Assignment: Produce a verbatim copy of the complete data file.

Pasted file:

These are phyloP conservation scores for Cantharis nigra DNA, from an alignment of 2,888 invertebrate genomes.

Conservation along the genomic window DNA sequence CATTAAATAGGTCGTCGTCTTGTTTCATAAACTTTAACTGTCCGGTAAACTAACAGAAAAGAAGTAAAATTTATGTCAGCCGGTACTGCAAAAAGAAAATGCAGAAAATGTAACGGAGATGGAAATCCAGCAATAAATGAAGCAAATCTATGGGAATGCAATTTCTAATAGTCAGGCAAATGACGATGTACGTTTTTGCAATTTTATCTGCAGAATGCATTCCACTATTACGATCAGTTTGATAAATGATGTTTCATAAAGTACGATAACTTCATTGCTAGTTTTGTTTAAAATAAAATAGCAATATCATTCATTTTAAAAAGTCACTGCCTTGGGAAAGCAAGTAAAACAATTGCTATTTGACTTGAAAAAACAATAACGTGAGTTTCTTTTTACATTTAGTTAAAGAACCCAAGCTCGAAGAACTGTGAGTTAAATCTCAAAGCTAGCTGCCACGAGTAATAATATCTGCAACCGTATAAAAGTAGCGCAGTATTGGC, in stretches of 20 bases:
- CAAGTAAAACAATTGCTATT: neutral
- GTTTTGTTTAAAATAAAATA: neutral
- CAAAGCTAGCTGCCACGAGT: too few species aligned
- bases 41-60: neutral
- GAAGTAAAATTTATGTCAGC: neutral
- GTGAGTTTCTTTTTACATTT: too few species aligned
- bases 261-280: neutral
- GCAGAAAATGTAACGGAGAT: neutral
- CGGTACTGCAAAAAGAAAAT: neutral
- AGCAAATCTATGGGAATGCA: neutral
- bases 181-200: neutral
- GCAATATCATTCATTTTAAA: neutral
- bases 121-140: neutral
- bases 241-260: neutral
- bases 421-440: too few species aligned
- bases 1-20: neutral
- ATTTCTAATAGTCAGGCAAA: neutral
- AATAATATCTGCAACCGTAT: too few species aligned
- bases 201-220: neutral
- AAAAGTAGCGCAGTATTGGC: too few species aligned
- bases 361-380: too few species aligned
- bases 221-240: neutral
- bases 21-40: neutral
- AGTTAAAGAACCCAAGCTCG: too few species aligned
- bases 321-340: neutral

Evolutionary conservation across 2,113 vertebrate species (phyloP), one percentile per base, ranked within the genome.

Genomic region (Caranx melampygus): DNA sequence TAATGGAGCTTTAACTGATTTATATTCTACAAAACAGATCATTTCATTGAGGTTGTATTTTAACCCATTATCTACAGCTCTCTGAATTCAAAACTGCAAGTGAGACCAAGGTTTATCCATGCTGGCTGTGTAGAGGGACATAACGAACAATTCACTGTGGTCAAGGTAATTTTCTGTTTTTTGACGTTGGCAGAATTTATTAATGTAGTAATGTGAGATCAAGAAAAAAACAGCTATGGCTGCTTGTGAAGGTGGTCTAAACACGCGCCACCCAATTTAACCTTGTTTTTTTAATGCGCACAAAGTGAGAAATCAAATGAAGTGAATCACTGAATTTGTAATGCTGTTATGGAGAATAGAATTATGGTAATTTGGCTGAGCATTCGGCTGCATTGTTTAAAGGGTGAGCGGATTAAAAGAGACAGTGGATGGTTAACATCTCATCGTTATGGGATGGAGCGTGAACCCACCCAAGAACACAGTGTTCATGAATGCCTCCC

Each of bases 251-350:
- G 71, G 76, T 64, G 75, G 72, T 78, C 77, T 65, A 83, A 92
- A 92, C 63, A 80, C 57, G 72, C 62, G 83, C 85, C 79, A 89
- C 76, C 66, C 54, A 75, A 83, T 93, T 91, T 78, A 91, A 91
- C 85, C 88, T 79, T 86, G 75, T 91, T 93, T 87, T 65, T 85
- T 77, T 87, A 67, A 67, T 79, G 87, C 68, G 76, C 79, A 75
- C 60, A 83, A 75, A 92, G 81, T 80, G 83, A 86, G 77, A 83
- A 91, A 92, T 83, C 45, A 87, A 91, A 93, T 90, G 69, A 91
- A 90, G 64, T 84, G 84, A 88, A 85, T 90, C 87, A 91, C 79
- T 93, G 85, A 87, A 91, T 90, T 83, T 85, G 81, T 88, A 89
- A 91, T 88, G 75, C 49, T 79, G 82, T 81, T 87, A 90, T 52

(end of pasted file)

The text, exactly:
These are phyloP conservation scores for Cantharis nigra DNA, from an alignment of 2,888 invertebrate genomes.

Conservation along the genomic window DNA sequence CATTAAATAGGTCGTCGTCTTGTTTCATAAACTTTAACTGTCCGGTAAACTAACAGAAAAGAAGTAAAATTTATGTCAGCCGGTACTGCAAAAAGAAAATGCAGAAAATGTAACGGAGATGGAAATCCAGCAATAAATGAAGCAAATCTATGGGAATGCAATTTCTAATAGTCAGGCAAATGACGATGTACGTTTTTGCAATTTTATCTGCAGAATGCATTCCACTATTACGATCAGTTTGATAAATGATGTTTCATAAAGTACGATAACTTCATTGCTAGTTTTGTTTAAAATAAAATAGCAATATCATTCATTTTAAAAAGTCACTGCCTTGGGAAAGCAAGTAAAACAATTGCTATTTGACTTGAAAAAACAATAACGTGAGTTTCTTTTTACATTTAGTTAAAGAACCCAAGCTCGAAGAACTGTGAGTTAAATCTCAAAGCTAGCTGCCACGAGTAATAATATCTGCAACCGTATAAAAGTAGCGCAGTATTGGC, in stretches of 20 bases:
- CAAGTAAAACAATTGCTATT: neutral
- GTTTTGTTTAAAATAAAATA: neutral
- CAAAGCTAGCTGCCACGAGT: too few species aligned
- bases 41-60: neutral
- GAAGTAAAATTTATGTCAGC: neutral
- GTGAGTTTCTTTTTACATTT: too few species aligned
- bases 261-280: neutral
- GCAGAAAATGTAACGGAGAT: neutral
- CGGTACTGCAAAAAGAAAAT: neutral
- AGCAAATCTATGGGAATGCA: neutral
- bases 181-200: neutral
- GCAATATCATTCATTTTAAA: neutral
- bases 121-140: neutral
- bases 241-260: neutral
- bases 421-440: too few species aligned
- bases 1-20: neutral
- ATTTCTAATAGTCAGGCAAA: neutral
- AATAATATCTGCAACCGTAT: too few species aligned
- bases 201-220: neutral
- AAAAGTAGCGCAGTATTGGC: too few species aligned
- bases 361-380: too few species aligned
- bases 221-240: neutral
- bases 21-40: neutral
- AGTTAAAGAACCCAAGCTCG: too few species aligned
- bases 321-340: neutral

Evolutionary conservation across 2,113 vertebrate species (phyloP), one percentile per base, ranked within the genome.

Genomic region (Caranx melampygus): DNA sequence TAATGGAGCTTTAACTGATTTATATTCTACAAAACAGATCATTTCATTGAGGTTGTATTTTAACCCATTATCTACAGCTCTCTGAATTCAAAACTGCAAGTGAGACCAAGGTTTATCCATGCTGGCTGTGTAGAGGGACATAACGAACAATTCACTGTGGTCAAGGTAATTTTCTGTTTTTTGACGTTGGCAGAATTTATTAATGTAGTAATGTGAGATCAAGAAAAAAACAGCTATGGCTGCTTGTGAAGGTGGTCTAAACACGCGCCACCCAATTTAACCTTGTTTTTTTAATGCGCACAAAGTGAGAAATCAAATGAAGTGAATCACTGAATTTGTAATGCTGTTATGGAGAATAGAATTATGGTAATTTGGCTGAGCATTCGGCTGCATTGTTTAAAGGGTGAGCGGATTAAAAGAGACAGTGGATGGTTAACATCTCATCGTTATGGGATGGAGCGTGAACCCACCCAAGAACACAGTGTTCATGAATGCCTCCC

Each of bases 251-350:
- G 71, G 76, T 64, G 75, G 72, T 78, C 77, T 65, A 83, A 92
- A 92, C 63, A 80, C 57, G 72, C 62, G 83, C 85, C 79, A 89
- C 76, C 66, C 54, A 75, A 83, T 93, T 91, T 78, A 91, A 91
- C 85, C 88, T 79, T 86, G 75, T 91, T 93, T 87, T 65, T 85
- T 77, T 87, A 67, A 67, T 79, G 87, C 68, G 76, C 79, A 75
- C 60, A 83, A 75, A 92, G 81, T 80, G 83, A 86, G 77, A 83
- A 91, A 92, T 83, C 45, A 87, A 91, A 93, T 90, G 69, A 91
- A 90, G 64, T 84, G 84, A 88, A 85, T 90, C 87, A 91, C 79
- T 93, G 85, A 87, A 91, T 90, T 83, T 85, G 81, T 88, A 89
- A 91, T 88, G 75, C 49, T 79, G 82, T 81, T 87, A 90, T 52